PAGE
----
George W. Bush Condemns 'Violent Extremists at Home' in 9/11 Speech

On the 20th anniversary of the 9/11 attacks Saturday, former President George W. Bush condemned "violent extremists abroad and violent extremists at home."

While honoring victims of the tragedy at the 9/11 memorial in Shanksville, Pennsylvania—where United Flight 93 crashed after it was hijacked on September 11, 2001—Bush spoke of "the dangers to our country can come not only across borders but from violence that gathers within," in a reference to domestic terrorism in the U.S.

His remarks come eight months after the January 6 insurrection in which a mob of former President Donald Trump's supporters stormed the Capitol building as congressional lawmakers were in the process of certifying Joe Biden's victory in the 2020 presidential election. Five people died in the incident.

"There is little culture overlap between violent extremists abroad and violent extremists at home," Bush said in his remarks.

"But in their disdain for pluralism, in their disregard for human life, in their determination to defile national symbols, they are children of the same foul spirit, and it is our continuing duty to confront them," he added.

After the 9/11 attacks, Bush led the U.S. into the War in Afghanistan in October 2001 that ousted the Taliban from power at the time, and the Iraq War in 2003. Last month, U.S. troops withdrew from Afghanistan, ending the 20-year conflict.

"The security measures incorporated into our lives are both sources of comfort and reminders of our vulnerability," he said. "In the weeks and months following the 9/11 attacks, I was proud to lead an amazing, resilient, united people."

He said that U.S. citizens found it difficult to understand "when an enemy would hate with such zeal" and added that the country's adjustments "have been profound."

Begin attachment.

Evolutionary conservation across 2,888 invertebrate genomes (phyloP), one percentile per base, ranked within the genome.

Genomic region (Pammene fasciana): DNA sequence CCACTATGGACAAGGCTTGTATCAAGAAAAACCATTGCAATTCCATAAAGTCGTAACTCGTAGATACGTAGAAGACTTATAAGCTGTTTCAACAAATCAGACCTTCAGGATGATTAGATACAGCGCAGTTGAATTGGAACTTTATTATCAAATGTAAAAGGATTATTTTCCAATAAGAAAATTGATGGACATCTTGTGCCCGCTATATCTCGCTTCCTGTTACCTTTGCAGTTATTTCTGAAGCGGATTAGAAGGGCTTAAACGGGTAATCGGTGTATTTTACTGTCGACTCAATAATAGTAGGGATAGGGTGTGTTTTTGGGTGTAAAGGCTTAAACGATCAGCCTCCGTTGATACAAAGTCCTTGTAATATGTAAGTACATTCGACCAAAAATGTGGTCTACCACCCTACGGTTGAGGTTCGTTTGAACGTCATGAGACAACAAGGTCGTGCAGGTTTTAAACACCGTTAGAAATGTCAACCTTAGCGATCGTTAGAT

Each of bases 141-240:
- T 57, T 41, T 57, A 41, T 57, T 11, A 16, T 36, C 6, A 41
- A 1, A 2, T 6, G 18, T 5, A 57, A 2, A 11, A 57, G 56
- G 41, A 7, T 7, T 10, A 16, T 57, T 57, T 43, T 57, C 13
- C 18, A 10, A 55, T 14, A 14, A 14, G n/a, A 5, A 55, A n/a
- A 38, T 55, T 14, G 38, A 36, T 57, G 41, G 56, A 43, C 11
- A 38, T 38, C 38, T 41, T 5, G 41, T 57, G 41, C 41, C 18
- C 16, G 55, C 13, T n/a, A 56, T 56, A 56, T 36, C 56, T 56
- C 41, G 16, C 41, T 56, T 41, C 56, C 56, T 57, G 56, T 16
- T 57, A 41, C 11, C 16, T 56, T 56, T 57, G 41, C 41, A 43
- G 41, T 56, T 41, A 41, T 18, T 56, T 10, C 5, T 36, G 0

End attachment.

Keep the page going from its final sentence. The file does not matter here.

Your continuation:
On Saturday, President Biden praised Bush's speech and pointed out that the core of Americans "is not divided," referring to the former president's call for unity when he was honoring the victims of 9/11.

"I think that [former] President Bush did a really good speech, a genuinely good speech about who we are," Biden said.

President Biden: "President Bush made a really good speech today, genuinely good speech about who we are." pic.twitter.com/6eIic2Nitc

— The Hill (@thehill) September 11, 2021

Last month, Biden defended his decision to withdraw U.S. troops from Afghanistan, saying that he "was not going to extend this forever war."

"We succeeded in what we set out to do in Afghanistan over a decade ago. It was time to end this war," Biden said then.

On Saturday, former President Donald Trump used his remarks about the 9/11 anniversary to criticize Biden's handling of the Afghanistan withdrawal.

"The leader of our country was made to look like a fool, and that can never be allowed to happen," Trump said."The loss of 13 great warriors [at the Kabul airport attack] and the many more who were wounded should never have happened.

"$85 billion dollars of the finest and most sophisticated military equipment [was taken] without even a shot being fired," he added.

Trump also criticized the preparations leading up to the withdrawal, saying that it was "bad planning, incredible weakness, and leaders who truly didn't understand what was happening."

Updated 3:32 PM ET, with Biden's comment on Bush's speech.

George Bush speech 9/11
Former US President George W. Bush pauses as he speaks during a 9/11 commemoration at the Flight 93 National Memorial in Shanksville, Pennsylvania on September 11, 2021. - America marked the 20th anniversary of 9/11 Saturday with solemn ceremonies given added poignancy by the recent chaotic withdrawal of troops from Afghanistan and return to power of the Taliban. MANDEL NGAN/AFP via Getty Images